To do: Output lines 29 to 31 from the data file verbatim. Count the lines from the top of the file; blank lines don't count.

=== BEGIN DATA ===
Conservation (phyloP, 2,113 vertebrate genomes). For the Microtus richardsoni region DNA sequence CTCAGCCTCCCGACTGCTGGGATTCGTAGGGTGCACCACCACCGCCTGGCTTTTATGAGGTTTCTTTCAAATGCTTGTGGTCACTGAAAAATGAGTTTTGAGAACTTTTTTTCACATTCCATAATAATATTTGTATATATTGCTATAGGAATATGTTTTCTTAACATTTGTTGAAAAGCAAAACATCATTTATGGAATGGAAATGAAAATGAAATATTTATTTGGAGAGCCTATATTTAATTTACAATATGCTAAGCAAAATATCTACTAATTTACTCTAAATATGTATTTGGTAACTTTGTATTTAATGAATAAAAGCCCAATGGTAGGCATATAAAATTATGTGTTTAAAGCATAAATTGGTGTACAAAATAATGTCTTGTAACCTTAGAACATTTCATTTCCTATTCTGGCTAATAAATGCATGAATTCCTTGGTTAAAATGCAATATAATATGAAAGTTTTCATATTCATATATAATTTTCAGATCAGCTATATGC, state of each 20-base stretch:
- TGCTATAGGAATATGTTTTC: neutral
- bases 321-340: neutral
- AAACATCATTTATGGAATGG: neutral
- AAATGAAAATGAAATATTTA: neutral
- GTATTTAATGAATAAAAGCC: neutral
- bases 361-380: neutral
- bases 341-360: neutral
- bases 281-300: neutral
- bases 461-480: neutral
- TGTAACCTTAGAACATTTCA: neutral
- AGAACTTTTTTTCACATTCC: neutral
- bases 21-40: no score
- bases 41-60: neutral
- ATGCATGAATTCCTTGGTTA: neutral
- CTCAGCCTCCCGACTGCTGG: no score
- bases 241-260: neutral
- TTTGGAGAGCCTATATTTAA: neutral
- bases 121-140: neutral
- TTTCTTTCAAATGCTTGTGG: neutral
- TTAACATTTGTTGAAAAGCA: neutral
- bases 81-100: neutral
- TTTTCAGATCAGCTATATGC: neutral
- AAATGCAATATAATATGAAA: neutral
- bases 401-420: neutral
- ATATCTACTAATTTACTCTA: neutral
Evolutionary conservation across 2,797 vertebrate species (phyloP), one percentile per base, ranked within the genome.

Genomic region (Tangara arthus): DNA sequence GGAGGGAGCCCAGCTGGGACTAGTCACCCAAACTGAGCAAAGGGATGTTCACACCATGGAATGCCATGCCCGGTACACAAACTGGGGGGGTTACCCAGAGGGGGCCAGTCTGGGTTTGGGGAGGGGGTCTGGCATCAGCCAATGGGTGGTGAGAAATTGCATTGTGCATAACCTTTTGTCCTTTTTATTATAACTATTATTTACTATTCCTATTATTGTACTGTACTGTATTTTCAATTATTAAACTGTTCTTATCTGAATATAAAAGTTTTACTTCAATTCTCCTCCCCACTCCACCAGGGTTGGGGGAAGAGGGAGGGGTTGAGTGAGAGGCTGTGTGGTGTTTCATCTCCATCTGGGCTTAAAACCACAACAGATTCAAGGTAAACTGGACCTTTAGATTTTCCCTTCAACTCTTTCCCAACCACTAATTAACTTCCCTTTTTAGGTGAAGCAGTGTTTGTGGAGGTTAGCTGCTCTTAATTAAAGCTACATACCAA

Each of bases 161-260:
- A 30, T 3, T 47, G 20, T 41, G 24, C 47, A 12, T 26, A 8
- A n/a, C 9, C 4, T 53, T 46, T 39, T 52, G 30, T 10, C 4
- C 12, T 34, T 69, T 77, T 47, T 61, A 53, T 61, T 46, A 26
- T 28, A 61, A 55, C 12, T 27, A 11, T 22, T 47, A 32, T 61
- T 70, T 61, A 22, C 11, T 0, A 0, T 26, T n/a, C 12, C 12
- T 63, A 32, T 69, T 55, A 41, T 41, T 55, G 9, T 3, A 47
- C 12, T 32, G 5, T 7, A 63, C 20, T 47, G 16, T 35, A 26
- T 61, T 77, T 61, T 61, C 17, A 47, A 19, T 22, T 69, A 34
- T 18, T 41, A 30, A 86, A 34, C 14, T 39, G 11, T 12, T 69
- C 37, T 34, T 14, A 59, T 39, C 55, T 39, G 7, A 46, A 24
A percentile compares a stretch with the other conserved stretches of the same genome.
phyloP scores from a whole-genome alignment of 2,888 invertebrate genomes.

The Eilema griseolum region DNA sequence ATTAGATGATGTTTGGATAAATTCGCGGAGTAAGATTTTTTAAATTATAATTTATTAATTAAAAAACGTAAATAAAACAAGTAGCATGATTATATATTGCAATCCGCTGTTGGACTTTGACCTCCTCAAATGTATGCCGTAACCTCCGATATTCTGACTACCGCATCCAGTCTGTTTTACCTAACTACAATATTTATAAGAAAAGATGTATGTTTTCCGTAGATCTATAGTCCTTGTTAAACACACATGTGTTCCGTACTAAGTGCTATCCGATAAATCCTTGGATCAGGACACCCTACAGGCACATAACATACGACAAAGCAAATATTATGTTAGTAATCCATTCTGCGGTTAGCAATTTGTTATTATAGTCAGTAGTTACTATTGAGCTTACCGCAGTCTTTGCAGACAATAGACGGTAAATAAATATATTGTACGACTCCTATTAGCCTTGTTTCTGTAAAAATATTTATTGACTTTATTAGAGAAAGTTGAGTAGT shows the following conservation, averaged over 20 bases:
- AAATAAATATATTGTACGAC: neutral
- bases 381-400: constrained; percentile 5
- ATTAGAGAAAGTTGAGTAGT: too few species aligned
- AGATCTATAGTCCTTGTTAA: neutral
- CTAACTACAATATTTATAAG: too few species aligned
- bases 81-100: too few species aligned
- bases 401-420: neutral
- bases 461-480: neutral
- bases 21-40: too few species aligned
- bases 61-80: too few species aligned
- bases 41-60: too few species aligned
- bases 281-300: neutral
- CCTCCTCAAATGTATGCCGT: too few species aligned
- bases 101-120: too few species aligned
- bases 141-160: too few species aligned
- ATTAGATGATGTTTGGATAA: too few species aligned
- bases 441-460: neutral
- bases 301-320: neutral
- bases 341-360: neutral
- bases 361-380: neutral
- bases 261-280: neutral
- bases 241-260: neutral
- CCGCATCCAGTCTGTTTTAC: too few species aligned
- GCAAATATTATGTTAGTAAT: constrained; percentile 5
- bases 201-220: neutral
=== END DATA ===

Each of bases 161-260:
- A 30, T 3, T 47, G 20, T 41, G 24, C 47, A 12, T 26, A 8
- A n/a, C 9, C 4, T 53, T 46, T 39, T 52, G 30, T 10, C 4